If you are designing a main electric panel for your factory or house then you must be wondering if you should use circuit breakers or fuses. Circuit breakers seem to be modern and are more convenient but can they replace fuses? I am going to address this question in this article and after reading it, you will be able to make your decision.
A Circuit breaker is a device that can mechanically break a circuit in the event of a short circuit. To be exact, a circuit breaker can break a circuit when the current flowing through it reaches a certain threshold or limit.
A fuse is an electric component or device that protects a circuit from overloading by breaking it upon reaching a certain current limit. Or in simple words, a fuse is a device that disconnects power to a circuit once the current reaches a certain limit.
I am listing a few pros and cons of circuit breakers and fuses in the hope to help you choose what suits you the best.
A Fuse or a circuit breaker, both have the same purpose which is to break the circuit as quickly as possible to avoid possible burning of equipment and wiring.
Circuit breakers are made using mechanical parts which move to break the circuit. This movement is usually achieved by using the magnetic field or thermal changes. The fault response time of a circuit breaker is usually more than 10 milliseconds. It is good enough to prevent fires but when it comes to sensitive equipment, this time interval is too long and can easily cause severe damage.
On the other hand, fuses which we normally use in our houses are built to thermally burn to break the circuit. The burning time decreases as the current flow increases which is very beneficial. In the case of a short circuit, a large flow of current flow through the fuse which burns it far quicker than the tripping ability of a circuit breaker. An average fuse will only take 1 or 2 milliseconds to burn. This gives fuses an edge over circuit breakers. However, fuses do not instantly blow at slight overloads, for example, a 15A fuse will not quickly blow at 15.1A or even 16A. On slight overloads, it may take several seconds to blow. Usually, a non-delaying fuse will need double amps than its rating to blow instantly.
Winner: I think a good fast fuse can easily outperform any circuit breaker so Fuse wins in this department.
A fuse can only be used once and will need to be replaced after every fault.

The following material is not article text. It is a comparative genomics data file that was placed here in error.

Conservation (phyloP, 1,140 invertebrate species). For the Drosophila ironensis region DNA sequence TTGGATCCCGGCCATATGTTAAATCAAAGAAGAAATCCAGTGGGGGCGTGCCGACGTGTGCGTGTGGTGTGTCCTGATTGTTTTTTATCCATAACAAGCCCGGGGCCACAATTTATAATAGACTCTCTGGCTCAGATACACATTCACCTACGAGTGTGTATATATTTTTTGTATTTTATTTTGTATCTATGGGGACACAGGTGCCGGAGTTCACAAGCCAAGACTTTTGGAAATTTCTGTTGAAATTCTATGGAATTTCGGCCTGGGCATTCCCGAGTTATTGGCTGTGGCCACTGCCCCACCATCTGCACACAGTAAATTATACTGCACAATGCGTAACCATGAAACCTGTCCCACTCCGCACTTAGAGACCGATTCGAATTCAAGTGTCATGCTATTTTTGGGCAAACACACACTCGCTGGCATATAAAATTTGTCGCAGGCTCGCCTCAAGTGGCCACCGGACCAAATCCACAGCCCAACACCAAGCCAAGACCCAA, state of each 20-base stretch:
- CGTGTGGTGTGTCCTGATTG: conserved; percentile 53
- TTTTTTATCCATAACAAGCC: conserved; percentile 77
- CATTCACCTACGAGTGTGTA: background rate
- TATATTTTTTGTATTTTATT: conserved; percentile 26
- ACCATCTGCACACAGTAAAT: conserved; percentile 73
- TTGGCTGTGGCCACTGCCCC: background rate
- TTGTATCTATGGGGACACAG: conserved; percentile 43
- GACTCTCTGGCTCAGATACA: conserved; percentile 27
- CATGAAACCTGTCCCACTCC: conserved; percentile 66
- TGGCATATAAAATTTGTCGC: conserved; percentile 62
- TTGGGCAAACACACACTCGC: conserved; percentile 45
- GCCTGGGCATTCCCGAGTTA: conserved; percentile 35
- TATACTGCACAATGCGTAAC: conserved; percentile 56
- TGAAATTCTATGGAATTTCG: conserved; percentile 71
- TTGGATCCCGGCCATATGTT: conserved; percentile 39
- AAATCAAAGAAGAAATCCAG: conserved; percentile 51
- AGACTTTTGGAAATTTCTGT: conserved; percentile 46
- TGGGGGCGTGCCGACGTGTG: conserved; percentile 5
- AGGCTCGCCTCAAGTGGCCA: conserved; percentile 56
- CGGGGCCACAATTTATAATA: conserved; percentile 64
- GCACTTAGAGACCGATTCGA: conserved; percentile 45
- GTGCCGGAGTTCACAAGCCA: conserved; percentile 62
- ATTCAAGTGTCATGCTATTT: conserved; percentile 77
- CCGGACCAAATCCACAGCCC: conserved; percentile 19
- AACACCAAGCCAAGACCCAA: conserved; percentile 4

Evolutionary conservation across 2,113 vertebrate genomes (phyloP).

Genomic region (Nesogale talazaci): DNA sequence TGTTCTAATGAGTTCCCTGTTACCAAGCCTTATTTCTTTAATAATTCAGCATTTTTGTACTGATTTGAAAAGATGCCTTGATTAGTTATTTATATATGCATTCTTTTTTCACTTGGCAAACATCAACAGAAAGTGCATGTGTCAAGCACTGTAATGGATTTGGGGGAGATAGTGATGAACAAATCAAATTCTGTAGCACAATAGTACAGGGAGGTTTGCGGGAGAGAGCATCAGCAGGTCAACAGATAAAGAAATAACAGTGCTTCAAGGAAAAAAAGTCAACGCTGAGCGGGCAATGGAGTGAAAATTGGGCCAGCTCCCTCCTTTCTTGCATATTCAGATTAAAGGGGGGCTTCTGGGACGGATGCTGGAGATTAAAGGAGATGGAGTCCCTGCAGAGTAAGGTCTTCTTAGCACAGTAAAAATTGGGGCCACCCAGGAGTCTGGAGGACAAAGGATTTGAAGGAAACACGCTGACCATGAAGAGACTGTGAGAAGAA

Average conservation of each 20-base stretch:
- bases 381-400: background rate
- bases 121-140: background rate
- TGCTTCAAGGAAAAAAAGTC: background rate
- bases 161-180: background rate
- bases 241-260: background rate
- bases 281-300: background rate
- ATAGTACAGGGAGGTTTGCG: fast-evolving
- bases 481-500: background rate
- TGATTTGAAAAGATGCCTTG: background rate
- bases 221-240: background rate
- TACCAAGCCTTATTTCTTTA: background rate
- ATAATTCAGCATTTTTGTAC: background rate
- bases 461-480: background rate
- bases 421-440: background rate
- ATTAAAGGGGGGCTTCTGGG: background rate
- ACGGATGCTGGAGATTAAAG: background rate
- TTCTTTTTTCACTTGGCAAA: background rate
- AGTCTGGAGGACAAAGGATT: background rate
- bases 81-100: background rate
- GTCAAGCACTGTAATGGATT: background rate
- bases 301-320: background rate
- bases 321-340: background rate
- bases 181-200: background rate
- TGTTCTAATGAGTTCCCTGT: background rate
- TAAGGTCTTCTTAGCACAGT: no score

Circuit breakers can be reset using a button after every overload or short circuit event. It is also much quicker to reset a circuit breaker using a button while it will take a few minutes or more to replace a fuse.
Winner: Circuit Breaker wins here.
Circuit breakers are significantly costlier than fuses. However please keep in mind if you are expecting a lot of overload or short circuit events then the combined cost of fuse replacement can catch up with that of the circuit breaker.
Fuses are usually placed close to mains therefore changing a fuse is a bit risky task as it involves manual placement of fuse inside fuse box using hands.
On the other hand, a Circuit breaker can be easily reset using a button which is certainly less risky.
Winner: Circuit Breaker easily wins this round.
Fuses do not have moving parts therefore they do not fail while the most fearsome issue with a circuit breaker is the possibility of failures. Although it is very rare still sometimes circuit breakers fail to break circuits due to jamming of internal mechanical parts. It can result in the burning of an entire house or building.
Winner: To me, I think the main difference between a circuit breaker and a fuse is reliability therefore a low chance of failure makes Fuse a winner.
After going through all the above differences between fuse and circuit breaker, I think it is safer to conclude that fuse is more reliable while the circuit breaker is more convenient and easier to use; therefore, I recommend you to use a bit higher rated fuse along with a circuit breaker to have a perfect pair. This will give you all the benefits of circuit breakers along with the reliability of fuses.
Note: In case you are using fuse and circuit breaker together, you should make sure that your fuse has a higher amp rating than your circuit breaker. But it should not exceed your wiring’s maximum amp rating.
Your fuse Amp rating should be in the middle of your calculated circuit breaker Amp rating and your wiring’s Amp rating. That way it acts as a failsafe in case your circuit breaker fails and will prevent your wiring from catching fire.
Remember! Never install an overrated fuse in your fuse box. It is your last line of defense against electric short circuits.
Every circuit can only handle a certain amount of current after which it will get damaged or can even cause damage to the surrounding area by burning itself and the things nearby. That is why we need to use a fuse in series when powering an electric circuit so that if the circuit malfunctions and tries to pull more than the allowed current, the fuse will burn and break the circuit.
For example, if you have used a cable in your house’s electric wiring that can handle a maximum 20A current but you mistakenly put a load of 30A or 40A on it then the cable can burn to cause a house fire. But if you had placed a 20A fuse in the series of your house wiring then even if you mistakenly put a 30A current on its wiring, the 20A fuse won’t allow the 30A current and will break the circuit by burning itself thus your house will stay safe.